DALLAS (CBSDFW.COM) – Researchers at UT-Southwestern are looking at long-term effects of food additives and preservatives.
The research focuses on inorganic phosphates, which are added to foods like cereals, packaged snacks and sodas.
“Inorganic phosphates are added to foods help preserve color, freshness, taste and texture,” Dr. Lona Sandon, Assistant Professor at UT-Southwestern’s Clinical Nutrition Department told CBS 11.
These synthetic phosphates, like other food additives, are FDA approved and considered safe to eat, but researchers like Dr. Lona Sandon say researchers don’t really know its long term effects.
In a study published in the journal Circulation, the team found mice eating foods high in inorganic phosphates became less active.
They were less active, ate more food and their ability to burn fat decreased according to the study’s senior author Dr. Wanpen Vongpatanasin.
“That is suggesting that phosphate additives can actually reduce fitness and make our body age for ten years without doing anything wrong other than taking those additives,” Dr. Vongpatanasin said.
The team also analyzed data from participants in a heart study and saw similar results in humans.
It is easy to spot inorganic phosphates in your food. You can find them listed under ingredients on the box. Look for compounds containing the letters “PHOS.”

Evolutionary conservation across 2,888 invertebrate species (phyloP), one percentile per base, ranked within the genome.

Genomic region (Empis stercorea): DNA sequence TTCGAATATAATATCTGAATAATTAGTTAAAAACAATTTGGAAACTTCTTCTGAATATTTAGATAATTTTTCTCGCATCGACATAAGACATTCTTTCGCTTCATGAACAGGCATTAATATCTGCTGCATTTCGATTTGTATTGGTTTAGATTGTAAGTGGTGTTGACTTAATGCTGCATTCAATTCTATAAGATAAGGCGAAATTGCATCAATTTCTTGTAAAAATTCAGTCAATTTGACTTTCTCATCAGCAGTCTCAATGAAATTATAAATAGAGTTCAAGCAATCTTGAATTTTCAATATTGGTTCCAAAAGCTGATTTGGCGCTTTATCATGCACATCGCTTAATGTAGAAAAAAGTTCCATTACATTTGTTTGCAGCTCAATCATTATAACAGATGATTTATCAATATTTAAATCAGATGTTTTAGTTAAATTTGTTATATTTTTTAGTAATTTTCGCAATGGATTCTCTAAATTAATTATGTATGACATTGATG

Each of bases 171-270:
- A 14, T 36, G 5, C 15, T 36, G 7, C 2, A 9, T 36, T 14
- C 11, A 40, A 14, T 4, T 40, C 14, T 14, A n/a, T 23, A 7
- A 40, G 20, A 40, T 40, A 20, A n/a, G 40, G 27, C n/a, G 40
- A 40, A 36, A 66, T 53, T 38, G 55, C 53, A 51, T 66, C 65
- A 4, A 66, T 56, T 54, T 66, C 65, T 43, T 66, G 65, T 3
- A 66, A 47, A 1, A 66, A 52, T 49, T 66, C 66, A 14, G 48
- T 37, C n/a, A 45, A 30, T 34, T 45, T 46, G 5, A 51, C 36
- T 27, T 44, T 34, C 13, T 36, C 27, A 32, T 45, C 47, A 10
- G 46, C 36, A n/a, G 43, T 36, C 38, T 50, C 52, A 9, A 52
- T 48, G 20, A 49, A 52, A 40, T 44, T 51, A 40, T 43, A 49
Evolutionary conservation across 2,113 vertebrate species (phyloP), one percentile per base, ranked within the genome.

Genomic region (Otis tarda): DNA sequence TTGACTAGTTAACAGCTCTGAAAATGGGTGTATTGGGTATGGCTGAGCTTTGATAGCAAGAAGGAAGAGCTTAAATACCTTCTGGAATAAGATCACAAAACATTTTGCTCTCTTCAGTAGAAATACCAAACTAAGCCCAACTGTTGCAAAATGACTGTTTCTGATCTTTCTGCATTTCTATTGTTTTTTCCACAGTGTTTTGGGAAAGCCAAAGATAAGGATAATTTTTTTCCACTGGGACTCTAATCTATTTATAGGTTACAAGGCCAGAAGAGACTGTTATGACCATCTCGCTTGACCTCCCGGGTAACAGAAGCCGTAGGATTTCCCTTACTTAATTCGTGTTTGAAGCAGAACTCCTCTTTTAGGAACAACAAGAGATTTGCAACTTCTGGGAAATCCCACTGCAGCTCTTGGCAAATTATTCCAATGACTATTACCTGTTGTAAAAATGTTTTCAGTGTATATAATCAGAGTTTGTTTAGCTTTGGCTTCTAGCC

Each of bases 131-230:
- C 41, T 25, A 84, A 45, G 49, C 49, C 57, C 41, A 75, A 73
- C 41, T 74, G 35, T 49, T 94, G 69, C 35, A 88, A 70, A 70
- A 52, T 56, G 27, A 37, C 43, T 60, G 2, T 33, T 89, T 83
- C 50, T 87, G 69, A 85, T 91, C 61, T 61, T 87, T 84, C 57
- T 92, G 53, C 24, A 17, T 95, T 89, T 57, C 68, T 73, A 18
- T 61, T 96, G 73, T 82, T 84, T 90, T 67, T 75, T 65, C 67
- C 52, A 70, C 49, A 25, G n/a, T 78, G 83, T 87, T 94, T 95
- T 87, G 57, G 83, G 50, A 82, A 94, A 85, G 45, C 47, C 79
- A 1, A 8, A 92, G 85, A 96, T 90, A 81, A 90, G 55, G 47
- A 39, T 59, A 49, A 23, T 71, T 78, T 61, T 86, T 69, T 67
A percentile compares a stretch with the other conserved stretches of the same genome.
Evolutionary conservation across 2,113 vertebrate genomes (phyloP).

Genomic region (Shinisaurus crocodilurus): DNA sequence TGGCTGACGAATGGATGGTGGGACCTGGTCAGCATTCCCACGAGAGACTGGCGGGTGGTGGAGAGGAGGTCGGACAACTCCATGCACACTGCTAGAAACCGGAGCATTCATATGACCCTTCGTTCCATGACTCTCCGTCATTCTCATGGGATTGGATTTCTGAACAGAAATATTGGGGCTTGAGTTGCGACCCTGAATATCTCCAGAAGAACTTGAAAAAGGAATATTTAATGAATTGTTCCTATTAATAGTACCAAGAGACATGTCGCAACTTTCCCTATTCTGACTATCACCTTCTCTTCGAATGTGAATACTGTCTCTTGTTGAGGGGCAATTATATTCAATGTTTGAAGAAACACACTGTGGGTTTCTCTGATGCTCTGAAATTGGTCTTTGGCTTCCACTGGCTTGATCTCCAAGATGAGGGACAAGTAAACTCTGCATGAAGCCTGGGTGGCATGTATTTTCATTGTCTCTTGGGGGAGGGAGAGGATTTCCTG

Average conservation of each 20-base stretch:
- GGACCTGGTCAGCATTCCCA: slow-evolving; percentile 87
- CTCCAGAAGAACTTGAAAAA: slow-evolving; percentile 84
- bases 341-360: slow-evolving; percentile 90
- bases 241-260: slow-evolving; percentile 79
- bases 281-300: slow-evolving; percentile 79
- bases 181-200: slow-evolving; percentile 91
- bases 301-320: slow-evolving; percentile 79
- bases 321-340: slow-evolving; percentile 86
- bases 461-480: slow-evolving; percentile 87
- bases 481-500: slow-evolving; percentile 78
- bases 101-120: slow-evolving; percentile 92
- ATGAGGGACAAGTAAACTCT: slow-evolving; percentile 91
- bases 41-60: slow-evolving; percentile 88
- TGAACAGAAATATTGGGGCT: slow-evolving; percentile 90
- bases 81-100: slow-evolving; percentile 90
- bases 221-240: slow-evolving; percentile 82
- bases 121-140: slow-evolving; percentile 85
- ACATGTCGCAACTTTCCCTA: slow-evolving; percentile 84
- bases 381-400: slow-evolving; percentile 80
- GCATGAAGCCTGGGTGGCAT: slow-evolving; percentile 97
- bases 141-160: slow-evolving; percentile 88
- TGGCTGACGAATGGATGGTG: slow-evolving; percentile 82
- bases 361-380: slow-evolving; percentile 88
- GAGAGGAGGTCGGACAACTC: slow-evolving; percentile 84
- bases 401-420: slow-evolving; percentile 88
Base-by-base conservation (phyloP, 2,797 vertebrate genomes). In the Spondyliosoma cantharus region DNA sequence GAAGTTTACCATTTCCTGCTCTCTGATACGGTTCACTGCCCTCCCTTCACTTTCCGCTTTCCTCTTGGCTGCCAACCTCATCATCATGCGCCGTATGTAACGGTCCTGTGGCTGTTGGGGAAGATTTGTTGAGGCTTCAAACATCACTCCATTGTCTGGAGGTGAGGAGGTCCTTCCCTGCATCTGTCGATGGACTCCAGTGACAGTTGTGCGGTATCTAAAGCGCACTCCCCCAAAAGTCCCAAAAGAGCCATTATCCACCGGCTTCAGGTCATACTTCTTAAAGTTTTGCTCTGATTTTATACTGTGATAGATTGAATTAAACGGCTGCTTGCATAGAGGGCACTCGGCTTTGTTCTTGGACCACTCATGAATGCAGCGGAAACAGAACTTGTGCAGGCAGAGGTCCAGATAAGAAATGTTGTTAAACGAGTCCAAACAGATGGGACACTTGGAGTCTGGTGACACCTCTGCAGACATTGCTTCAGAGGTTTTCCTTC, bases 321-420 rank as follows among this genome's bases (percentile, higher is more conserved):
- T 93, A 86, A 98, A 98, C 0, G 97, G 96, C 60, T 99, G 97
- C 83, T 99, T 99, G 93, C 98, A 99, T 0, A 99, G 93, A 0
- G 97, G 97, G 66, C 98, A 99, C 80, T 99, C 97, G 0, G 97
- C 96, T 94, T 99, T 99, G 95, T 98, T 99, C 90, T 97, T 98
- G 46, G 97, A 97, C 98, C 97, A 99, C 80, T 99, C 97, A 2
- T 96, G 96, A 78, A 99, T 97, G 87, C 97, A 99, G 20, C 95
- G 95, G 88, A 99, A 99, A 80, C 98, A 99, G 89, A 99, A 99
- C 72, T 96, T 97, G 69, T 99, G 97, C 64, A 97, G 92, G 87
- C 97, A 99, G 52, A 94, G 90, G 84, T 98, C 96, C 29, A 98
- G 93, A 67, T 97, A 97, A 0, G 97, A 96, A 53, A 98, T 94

Dr. Vongpatanasin says phosphates in their natural form help our body produce energy. Natural phosphates are found in legumes, nuts and whole grains.
Nitrites are another food additive to watch for, generally found in deli meat and bacon to extend the shelf life. It can cause headache and sometimes a rash.
Inorganic sulfites are added to food to enhance flavor. It’s often found in wine, or pickled condiments and dressings. It appears on the label as a compound like sulfur dioxide, potassium bisulfite, sodium bisulfite etc.
“People might experience headaches, coughing or wheezing,” Dr. Sandon said.
Doctors say one of the most concerning additives according to health experts is sodium and we are not talking about table salt. Sodium is often combined with other additives. It appears under the ingredients in compounds like disodium phosphate or sodium bicarbonate. Too much salt in the diet can lead to diseases like hypertension.
So how much should we be consuming?
Doctors recommend 700 milligrams a day, but there are no mandated for the food industry to tell us how much is in an item.
Researchers believe one-third of us are eating three to four times what’s recommended.
Researchers say opt for whole foods whenever possible.
“When you cook things from scratch and you’re not using boxed items then you have less food additives going into your food,” Dr. Sandon said